Riots and unrest at Australia’s immigration detention centers have piled pressure on Julia Gillard’s minority government, forcing her to adopt a raft of new measures including a “refugee swap” with Malaysia and negotiations to reopen a mothballed facility in Papua New Guinea.
The steps have prompted accusations from critics that the Labor government is copying the policies of the former conservative prime minister, John Howard, who gave Australia an international reputation for taking one of the hardest lines on asylum-seekers–although the numbers coming here are minuscule compared with those arriving in the US and Europe.
Under a deal struck with Kuala Lumpur, Australia will send 800 “boat people” to Malaysia for processing by the United Nations. In return, it will accept 4,000 mainly Burmese refugees currently in Malaysia awaiting resettlement. The aim is to deter asylum-seekers from making the journey to Australia via Indonesia, but the plan has been attacked by refugee and human rights groups, including Amnesty International.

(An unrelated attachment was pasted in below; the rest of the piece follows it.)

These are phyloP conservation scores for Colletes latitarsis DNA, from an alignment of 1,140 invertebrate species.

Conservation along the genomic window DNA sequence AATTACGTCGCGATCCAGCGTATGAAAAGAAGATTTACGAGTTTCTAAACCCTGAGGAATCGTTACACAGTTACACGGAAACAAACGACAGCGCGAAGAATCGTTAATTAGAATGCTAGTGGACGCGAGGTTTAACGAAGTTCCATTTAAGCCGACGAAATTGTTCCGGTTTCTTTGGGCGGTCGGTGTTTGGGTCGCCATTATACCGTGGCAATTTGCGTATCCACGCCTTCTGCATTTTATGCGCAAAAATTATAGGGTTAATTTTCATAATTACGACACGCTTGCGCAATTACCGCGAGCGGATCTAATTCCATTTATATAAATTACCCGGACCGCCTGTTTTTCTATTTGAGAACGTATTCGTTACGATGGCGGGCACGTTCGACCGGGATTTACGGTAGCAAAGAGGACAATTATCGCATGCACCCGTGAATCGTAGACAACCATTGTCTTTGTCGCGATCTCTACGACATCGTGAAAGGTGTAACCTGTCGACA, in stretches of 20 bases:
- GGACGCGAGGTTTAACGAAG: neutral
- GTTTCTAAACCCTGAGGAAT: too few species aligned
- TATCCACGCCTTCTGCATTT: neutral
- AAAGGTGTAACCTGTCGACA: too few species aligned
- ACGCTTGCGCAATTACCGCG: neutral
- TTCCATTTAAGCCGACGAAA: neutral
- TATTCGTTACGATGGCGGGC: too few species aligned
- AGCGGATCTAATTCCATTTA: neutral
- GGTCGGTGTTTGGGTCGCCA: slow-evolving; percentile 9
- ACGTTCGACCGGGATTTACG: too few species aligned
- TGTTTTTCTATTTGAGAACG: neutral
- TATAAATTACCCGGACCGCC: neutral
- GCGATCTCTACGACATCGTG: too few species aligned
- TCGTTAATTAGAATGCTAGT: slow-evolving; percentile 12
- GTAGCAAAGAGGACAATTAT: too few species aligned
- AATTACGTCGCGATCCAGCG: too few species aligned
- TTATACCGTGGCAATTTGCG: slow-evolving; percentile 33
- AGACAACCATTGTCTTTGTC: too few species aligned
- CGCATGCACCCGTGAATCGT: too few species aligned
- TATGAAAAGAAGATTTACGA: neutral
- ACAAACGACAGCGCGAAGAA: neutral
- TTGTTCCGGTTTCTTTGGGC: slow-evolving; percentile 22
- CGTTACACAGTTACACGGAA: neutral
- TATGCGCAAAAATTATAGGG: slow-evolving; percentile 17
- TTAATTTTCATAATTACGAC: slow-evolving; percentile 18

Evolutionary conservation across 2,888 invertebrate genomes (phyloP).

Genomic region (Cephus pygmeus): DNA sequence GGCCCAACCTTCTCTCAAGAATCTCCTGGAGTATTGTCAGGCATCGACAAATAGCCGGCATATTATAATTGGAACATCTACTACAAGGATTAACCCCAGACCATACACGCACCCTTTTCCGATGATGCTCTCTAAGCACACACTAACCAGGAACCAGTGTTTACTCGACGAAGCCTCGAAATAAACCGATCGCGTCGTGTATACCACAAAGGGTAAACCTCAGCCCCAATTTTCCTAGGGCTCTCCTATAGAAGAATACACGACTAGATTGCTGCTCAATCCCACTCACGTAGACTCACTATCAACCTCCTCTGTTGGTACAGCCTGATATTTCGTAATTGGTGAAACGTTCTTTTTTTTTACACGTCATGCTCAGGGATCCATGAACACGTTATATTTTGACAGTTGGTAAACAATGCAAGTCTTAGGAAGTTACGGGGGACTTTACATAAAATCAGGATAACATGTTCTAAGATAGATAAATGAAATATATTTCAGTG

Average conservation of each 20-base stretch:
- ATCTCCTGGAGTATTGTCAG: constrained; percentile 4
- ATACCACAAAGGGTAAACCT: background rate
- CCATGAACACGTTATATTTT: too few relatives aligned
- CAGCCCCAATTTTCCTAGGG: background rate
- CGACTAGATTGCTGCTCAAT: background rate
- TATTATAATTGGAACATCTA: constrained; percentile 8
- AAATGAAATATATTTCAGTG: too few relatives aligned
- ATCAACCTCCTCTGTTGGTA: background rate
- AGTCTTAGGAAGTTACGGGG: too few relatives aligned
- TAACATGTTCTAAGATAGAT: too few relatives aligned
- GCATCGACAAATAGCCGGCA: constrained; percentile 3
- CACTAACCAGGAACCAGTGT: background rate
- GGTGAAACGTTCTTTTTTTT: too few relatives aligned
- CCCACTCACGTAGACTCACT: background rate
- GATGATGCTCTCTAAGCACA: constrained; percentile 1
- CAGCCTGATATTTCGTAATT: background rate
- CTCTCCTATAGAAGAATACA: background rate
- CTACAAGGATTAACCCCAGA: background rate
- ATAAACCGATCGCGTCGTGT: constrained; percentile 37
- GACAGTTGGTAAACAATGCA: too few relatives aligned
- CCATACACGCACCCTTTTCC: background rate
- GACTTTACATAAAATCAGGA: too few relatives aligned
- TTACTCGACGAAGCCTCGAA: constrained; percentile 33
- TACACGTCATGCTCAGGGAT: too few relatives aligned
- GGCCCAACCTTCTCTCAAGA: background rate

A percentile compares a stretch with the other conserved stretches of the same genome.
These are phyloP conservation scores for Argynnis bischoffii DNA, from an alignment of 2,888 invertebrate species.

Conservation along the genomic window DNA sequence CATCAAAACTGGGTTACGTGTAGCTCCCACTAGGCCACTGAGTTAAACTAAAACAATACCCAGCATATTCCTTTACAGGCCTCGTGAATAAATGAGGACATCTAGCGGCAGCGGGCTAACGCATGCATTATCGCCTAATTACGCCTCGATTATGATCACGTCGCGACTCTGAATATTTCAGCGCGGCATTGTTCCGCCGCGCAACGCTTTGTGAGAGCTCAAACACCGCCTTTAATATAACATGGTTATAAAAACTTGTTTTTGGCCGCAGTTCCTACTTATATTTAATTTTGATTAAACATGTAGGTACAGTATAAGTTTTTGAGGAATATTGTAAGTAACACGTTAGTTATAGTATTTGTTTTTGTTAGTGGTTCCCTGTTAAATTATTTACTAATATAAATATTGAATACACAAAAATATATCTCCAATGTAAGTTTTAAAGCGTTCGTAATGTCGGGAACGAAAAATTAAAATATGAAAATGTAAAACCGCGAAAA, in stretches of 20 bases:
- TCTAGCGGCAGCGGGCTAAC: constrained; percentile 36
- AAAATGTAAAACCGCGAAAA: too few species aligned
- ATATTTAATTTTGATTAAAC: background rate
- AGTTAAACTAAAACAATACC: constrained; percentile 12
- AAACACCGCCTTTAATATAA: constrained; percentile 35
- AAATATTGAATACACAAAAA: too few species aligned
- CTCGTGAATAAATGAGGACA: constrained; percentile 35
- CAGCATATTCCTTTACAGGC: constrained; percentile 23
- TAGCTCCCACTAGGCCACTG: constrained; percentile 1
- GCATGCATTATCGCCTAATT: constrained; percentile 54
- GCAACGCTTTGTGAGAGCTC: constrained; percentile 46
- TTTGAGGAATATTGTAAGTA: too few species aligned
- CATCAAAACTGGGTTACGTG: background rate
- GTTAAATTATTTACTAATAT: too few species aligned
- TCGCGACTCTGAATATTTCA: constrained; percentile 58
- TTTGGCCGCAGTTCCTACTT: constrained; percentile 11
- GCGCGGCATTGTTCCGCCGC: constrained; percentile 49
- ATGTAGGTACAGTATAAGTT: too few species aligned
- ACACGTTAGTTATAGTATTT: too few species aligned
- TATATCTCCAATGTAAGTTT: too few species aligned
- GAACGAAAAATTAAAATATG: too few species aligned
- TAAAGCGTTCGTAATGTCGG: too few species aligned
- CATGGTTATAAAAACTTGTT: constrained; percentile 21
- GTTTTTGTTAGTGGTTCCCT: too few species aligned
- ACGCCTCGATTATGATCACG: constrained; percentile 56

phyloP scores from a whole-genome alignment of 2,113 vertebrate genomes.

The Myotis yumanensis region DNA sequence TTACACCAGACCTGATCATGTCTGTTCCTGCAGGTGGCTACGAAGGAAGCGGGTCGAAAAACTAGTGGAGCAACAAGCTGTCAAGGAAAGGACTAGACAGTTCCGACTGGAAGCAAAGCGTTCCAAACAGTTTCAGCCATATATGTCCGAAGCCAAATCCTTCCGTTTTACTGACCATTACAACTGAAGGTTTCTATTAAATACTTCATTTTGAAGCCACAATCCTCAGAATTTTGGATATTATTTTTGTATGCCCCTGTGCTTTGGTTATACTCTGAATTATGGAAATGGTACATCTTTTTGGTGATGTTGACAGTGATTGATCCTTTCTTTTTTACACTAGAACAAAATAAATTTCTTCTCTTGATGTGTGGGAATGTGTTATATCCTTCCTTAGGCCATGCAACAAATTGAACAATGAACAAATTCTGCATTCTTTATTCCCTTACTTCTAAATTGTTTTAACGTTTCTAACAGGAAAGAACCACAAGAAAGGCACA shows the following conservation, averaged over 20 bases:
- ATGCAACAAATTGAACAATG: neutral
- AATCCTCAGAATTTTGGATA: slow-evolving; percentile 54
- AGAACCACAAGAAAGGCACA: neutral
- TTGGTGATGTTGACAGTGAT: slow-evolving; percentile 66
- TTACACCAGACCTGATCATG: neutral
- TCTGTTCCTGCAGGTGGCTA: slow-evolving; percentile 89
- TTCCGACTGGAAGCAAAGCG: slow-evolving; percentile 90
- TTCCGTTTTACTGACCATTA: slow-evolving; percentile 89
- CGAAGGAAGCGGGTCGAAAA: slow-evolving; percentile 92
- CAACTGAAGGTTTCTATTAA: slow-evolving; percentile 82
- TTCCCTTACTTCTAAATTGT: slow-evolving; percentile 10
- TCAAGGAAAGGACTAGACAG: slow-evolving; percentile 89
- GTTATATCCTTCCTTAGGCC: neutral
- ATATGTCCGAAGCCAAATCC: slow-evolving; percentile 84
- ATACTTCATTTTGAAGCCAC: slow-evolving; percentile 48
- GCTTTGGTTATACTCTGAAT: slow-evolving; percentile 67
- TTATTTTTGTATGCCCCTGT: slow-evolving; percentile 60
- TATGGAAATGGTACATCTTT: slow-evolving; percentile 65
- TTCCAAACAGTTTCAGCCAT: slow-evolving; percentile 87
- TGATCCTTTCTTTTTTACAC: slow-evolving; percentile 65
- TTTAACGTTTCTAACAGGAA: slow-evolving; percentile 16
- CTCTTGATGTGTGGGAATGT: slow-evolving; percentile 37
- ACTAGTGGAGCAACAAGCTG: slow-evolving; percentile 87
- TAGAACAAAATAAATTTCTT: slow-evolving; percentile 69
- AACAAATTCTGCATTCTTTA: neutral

An Amnesty report last year described Malaysia’s immigration detention centers as filthy, overcrowded, lacking in proper healthcare, sufficient food, and clean drinking water–and rife with abuse by staff.
The refugee issue was thrust back into the political spotlight by the disturbances at centers around Australia, where asylum-seekers–mainly from Afghanistan, Sri Lanka, and Iraq–are housed while their claims are considered. At the Villawood facility in Sydney, disgruntled detainees set fire to four buildings recently, then staged an 11-day rooftop protest. Other facilities, including the main refugee processing center on Christmas Island, an Australian territory in the Indian Ocean, have also experienced trouble.
Amid the public outrage sparked by the Villawood riot, Australia’s Immigration minister, Chris Bowen, announced last month that asylum-seekers convicted of a criminal offense–such as property damage–will not be given a permanent residency visa, even if their refugee claim is upheld.
“The government is creating the very circumstances and duress that push people into carrying out these protests,” says Ian Rentoul, a spokesman for the Refugee Action Coalition. “Long-term detention creates mental anguish and anxiety, and eventually mental illness. The response to the riots is just politicking, and will do nothing to stop the protests.”
Mr. Rintoul says there were hopes that when Labor came to power in 2007, it would take a more humanitarian approach to the asylum issue. “But at every stage they have just become more draconian.”